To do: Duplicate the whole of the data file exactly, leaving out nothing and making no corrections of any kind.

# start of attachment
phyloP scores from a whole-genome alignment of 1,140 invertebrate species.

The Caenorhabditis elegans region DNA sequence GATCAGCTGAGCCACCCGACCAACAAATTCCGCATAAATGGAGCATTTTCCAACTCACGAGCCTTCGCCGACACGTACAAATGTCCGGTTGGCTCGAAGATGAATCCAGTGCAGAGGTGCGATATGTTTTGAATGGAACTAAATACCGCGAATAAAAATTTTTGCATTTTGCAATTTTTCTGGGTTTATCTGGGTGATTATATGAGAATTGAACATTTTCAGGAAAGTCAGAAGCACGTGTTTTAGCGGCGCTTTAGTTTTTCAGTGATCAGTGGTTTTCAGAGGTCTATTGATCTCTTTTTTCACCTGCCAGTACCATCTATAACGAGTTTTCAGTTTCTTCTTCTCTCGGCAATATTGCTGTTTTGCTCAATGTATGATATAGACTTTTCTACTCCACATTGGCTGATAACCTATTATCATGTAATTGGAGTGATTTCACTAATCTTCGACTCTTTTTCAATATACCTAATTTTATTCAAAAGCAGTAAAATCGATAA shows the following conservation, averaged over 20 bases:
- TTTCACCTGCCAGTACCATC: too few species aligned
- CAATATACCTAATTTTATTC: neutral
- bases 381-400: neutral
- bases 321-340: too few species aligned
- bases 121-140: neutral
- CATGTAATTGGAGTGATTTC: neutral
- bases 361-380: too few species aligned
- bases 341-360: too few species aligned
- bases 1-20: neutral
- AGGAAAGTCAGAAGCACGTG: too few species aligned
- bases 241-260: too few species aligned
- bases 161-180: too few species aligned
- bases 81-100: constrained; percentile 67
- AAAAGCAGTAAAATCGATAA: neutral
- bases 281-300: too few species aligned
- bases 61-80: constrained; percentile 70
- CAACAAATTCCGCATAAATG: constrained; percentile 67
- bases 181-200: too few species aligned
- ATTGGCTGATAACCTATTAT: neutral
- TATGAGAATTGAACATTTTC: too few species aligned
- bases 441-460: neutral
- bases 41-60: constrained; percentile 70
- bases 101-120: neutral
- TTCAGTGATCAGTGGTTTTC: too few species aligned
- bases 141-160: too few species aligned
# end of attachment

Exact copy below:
phyloP scores from a whole-genome alignment of 1,140 invertebrate species.

The Caenorhabditis elegans region DNA sequence GATCAGCTGAGCCACCCGACCAACAAATTCCGCATAAATGGAGCATTTTCCAACTCACGAGCCTTCGCCGACACGTACAAATGTCCGGTTGGCTCGAAGATGAATCCAGTGCAGAGGTGCGATATGTTTTGAATGGAACTAAATACCGCGAATAAAAATTTTTGCATTTTGCAATTTTTCTGGGTTTATCTGGGTGATTATATGAGAATTGAACATTTTCAGGAAAGTCAGAAGCACGTGTTTTAGCGGCGCTTTAGTTTTTCAGTGATCAGTGGTTTTCAGAGGTCTATTGATCTCTTTTTTCACCTGCCAGTACCATCTATAACGAGTTTTCAGTTTCTTCTTCTCTCGGCAATATTGCTGTTTTGCTCAATGTATGATATAGACTTTTCTACTCCACATTGGCTGATAACCTATTATCATGTAATTGGAGTGATTTCACTAATCTTCGACTCTTTTTCAATATACCTAATTTTATTCAAAAGCAGTAAAATCGATAA shows the following conservation, averaged over 20 bases:
- TTTCACCTGCCAGTACCATC: too few species aligned
- CAATATACCTAATTTTATTC: neutral
- bases 381-400: neutral
- bases 321-340: too few species aligned
- bases 121-140: neutral
- CATGTAATTGGAGTGATTTC: neutral
- bases 361-380: too few species aligned
- bases 341-360: too few species aligned
- bases 1-20: neutral
- AGGAAAGTCAGAAGCACGTG: too few species aligned
- bases 241-260: too few species aligned
- bases 161-180: too few species aligned
- bases 81-100: constrained; percentile 67
- AAAAGCAGTAAAATCGATAA: neutral
- bases 281-300: too few species aligned
- bases 61-80: constrained; percentile 70
- CAACAAATTCCGCATAAATG: constrained; percentile 67
- bases 181-200: too few species aligned
- ATTGGCTGATAACCTATTAT: neutral
- TATGAGAATTGAACATTTTC: too few species aligned
- bases 441-460: neutral
- bases 41-60: constrained; percentile 70
- bases 101-120: neutral
- TTCAGTGATCAGTGGTTTTC: too few species aligned
- bases 141-160: too few species aligned